In this guest blog post to iNSolution, Jennifer Mocarski, who works in Northeastern’s Urban Coastal Sustainability Initiative, writes about INSHORE, a newly formed global network of marine scientists.
Earlier this semester, an interdisciplinary group of experts from around the world came together at Northeastern’s Marine Science Center to form a new international network of scientists that collaborate to advance research and understanding of how marine organisms respond to climate change.
The group, which was co-founded by Northeastern professor Brian Helmuth, is called INSHORE, short for International Network for the Study of Rocky Intertidal Ecosystems. This global web of marine scientists includes participants from Australia, Canada, Chile, China, Hong Kong, Iraq, Italy, South Africa, the U.K. and the U.S. All share an interest in organisms that live along the world’s coastlines, and the goal of INSHORE is to predict vulnerability of key marine species to ongoing and future environmental change on the world’s shorelines. INSHORE will also explore ways to facilitate the participation of scientists from developing nations in climate research, and to explore new ways of informing the public about the changes that its members are seeing.
To help understand how INSHORE will function, perhaps I should start at the beginning. Helmuth wanted to connect his colleagues who share research interests, and they too wanted to collaborate regularly and expand the group globally. Each a dot on a world map, they wanted to formally and consistently connect the dots in a way that made the sharing of data and knowledge simpler.
Fast forward to October, when five of the INSHORE members reconvened at the MSC: Helmuth; Gray Williams from the University of Hong Kong; Nova Mieszkowska from the Marine Biological Association in the United Kingdom; Gianluca Sará from the University of Palermo in southern Italy; and Wenyuan Xu from the University of South Carolina. The meeting served as the official launch of INSHORE’s new website (designed by Northeastern’s in-house design studio SCOUT), as well an opportunity to fine tune the network’s goals, and host a multi-evening workshop for the Marine Science Center and students in Northeastern’s Three Seas program. INSHORE members and Northeastern’s Ocean Genome Legacy presented to a group of 40 students and faculty of the Marine Science Center community.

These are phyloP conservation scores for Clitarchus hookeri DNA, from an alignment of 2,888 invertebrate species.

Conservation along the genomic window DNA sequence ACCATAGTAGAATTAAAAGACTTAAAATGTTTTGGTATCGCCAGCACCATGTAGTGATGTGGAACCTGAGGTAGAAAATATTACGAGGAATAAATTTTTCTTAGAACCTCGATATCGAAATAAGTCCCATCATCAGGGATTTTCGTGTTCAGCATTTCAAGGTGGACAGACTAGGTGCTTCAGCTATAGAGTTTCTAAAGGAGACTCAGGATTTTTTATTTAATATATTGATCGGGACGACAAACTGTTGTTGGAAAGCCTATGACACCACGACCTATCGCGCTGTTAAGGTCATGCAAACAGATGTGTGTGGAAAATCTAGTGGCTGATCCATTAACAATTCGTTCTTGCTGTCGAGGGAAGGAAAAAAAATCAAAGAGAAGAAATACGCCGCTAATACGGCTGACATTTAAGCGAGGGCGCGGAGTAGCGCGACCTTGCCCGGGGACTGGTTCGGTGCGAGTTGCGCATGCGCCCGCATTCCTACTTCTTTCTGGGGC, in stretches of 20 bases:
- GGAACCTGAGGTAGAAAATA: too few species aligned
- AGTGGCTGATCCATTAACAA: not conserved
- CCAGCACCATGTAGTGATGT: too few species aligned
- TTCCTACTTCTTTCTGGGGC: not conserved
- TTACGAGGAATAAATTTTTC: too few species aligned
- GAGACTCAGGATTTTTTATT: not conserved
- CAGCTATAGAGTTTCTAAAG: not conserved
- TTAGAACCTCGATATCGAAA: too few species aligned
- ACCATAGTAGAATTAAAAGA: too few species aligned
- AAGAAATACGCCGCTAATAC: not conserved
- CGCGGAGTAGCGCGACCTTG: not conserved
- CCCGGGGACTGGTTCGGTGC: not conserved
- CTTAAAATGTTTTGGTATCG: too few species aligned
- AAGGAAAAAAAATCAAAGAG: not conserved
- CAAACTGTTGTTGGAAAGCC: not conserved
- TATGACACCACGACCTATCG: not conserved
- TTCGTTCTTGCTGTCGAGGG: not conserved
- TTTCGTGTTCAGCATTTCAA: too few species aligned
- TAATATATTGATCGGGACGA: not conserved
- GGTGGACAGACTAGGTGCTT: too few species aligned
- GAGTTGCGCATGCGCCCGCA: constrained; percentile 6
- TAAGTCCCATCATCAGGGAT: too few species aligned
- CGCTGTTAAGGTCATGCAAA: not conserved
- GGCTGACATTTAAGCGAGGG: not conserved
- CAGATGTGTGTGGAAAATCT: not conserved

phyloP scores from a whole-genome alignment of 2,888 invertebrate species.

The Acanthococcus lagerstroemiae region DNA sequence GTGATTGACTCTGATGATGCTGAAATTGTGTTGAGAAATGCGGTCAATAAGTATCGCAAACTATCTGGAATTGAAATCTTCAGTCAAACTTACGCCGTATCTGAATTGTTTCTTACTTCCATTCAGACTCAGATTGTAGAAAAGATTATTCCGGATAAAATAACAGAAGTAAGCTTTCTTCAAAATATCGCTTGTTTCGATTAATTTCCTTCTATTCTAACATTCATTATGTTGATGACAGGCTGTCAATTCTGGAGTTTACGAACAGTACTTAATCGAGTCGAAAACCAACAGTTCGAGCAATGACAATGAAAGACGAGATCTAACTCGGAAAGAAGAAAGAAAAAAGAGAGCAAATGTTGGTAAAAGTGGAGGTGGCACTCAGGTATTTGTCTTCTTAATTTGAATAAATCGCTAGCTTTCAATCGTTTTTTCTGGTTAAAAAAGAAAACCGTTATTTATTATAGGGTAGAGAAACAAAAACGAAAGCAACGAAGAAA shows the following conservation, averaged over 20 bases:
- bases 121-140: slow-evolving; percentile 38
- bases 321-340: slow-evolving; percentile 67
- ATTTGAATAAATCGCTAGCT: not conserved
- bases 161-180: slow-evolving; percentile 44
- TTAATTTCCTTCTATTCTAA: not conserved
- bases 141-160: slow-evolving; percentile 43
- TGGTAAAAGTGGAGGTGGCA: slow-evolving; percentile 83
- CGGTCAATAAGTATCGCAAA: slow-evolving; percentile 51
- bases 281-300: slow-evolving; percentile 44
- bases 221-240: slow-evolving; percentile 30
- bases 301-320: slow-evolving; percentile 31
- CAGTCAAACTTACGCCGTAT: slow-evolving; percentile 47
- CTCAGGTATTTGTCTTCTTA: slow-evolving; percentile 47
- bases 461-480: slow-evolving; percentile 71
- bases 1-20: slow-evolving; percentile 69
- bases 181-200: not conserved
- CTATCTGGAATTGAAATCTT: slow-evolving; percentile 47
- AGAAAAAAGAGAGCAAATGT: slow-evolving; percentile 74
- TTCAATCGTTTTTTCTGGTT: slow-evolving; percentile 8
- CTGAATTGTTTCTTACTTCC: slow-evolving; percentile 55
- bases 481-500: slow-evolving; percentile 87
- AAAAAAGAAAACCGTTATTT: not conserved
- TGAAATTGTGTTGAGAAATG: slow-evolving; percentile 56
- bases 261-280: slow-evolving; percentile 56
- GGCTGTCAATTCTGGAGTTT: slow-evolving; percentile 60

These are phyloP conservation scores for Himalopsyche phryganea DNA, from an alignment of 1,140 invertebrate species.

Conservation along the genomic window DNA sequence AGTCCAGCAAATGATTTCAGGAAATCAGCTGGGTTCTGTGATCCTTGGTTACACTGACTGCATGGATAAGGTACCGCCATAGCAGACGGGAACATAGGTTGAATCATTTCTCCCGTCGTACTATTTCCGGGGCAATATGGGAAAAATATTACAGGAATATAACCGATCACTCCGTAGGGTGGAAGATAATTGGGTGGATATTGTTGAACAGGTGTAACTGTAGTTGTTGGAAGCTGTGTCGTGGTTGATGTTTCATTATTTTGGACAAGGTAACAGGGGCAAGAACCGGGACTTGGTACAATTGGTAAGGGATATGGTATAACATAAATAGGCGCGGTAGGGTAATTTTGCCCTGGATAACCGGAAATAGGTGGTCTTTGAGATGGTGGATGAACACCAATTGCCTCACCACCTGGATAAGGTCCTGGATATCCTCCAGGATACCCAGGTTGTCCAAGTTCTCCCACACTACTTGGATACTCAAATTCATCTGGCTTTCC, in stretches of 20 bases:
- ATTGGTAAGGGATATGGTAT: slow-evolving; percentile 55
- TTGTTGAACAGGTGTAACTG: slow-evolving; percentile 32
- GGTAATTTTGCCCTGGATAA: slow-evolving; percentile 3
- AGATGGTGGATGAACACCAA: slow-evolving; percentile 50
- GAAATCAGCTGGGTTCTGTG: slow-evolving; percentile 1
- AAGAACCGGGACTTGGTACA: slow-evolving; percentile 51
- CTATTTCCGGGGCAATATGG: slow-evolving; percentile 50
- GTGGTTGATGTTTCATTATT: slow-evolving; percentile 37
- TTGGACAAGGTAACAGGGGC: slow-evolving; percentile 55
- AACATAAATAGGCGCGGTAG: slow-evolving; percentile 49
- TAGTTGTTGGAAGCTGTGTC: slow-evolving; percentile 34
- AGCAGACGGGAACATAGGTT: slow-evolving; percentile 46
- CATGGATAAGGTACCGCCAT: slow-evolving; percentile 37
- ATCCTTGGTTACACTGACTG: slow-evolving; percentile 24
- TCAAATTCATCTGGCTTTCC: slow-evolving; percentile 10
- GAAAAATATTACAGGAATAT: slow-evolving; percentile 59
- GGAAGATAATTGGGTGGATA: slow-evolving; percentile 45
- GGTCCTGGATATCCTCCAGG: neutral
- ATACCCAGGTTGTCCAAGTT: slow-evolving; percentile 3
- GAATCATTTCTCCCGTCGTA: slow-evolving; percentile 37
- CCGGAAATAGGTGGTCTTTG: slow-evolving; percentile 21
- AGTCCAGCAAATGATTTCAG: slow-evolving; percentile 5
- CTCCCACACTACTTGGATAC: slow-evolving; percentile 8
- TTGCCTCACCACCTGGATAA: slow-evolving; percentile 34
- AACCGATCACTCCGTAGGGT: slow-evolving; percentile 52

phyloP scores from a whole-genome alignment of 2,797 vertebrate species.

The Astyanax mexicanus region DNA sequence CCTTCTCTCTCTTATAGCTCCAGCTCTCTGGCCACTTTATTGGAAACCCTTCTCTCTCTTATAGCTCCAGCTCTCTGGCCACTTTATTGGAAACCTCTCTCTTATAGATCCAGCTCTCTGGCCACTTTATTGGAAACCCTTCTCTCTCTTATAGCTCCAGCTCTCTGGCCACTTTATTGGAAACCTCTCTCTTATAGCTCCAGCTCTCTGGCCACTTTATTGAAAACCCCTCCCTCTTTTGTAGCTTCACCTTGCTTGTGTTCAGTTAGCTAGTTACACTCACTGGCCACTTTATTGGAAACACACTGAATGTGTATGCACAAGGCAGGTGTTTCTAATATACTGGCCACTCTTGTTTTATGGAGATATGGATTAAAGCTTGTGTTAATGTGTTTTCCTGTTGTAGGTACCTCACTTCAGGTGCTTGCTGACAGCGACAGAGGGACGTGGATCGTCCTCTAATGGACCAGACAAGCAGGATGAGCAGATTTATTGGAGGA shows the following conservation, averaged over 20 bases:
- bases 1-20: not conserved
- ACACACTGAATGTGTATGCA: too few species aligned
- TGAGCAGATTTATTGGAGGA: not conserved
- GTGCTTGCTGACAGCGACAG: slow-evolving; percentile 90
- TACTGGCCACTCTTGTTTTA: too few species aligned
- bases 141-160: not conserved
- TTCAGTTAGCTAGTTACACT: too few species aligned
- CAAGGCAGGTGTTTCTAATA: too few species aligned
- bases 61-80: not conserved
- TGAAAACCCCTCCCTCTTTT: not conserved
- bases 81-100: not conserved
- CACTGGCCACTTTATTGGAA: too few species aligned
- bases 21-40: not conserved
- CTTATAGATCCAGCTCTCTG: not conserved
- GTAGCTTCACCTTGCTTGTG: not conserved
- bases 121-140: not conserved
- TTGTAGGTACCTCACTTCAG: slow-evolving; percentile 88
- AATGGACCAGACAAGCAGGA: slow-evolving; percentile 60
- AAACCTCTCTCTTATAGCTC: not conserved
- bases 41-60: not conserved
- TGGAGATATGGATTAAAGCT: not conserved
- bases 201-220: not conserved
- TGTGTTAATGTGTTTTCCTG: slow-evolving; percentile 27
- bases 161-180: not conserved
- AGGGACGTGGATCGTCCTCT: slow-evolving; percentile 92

Williams, director of The Swire Institute of Marine Science in Hong Kong, kicked things off with a case study in counting sea urchins at Cape d’Aguilar, a marine reserve in southeastern Hong Kong Island.
Each segment of the workshop built upon the preceding segment, as discussion topics included methodologies for surveying rocky intertidal organisms across large geographical distances, and how to use modeling methods to predict the fate of real marine populations under multiple stressors and varying conditions.
Next up for INSHORE is the development of international biodiversity monitoring programs that are easily transported to and adapted by other marine labs. Already Helmuth and other INSHORE members are working with colleagues at the University of Basrah’s Marine Science Center, in southern Iraq, to create a series of training videos that will explain the latest scientific methods in thermal modeling and sensor development; equip students with environmental logging devices; and facilitate new data collection and archiving, all from their corner of the globe. Working with the U.S. State Department, the group hopes to get equipment in the hands of Iraqi scientists, who can then collect data using the same methods already in use by other INSHORE members.
Williams described research done from the comfort of an office as research “done badly,” and encouraged the group to measure biological variables correctly, by getting out into the natural environment.
For INSHORE, this will mean the natural environment of one’s own coast, as well as coasts along every continent in the world.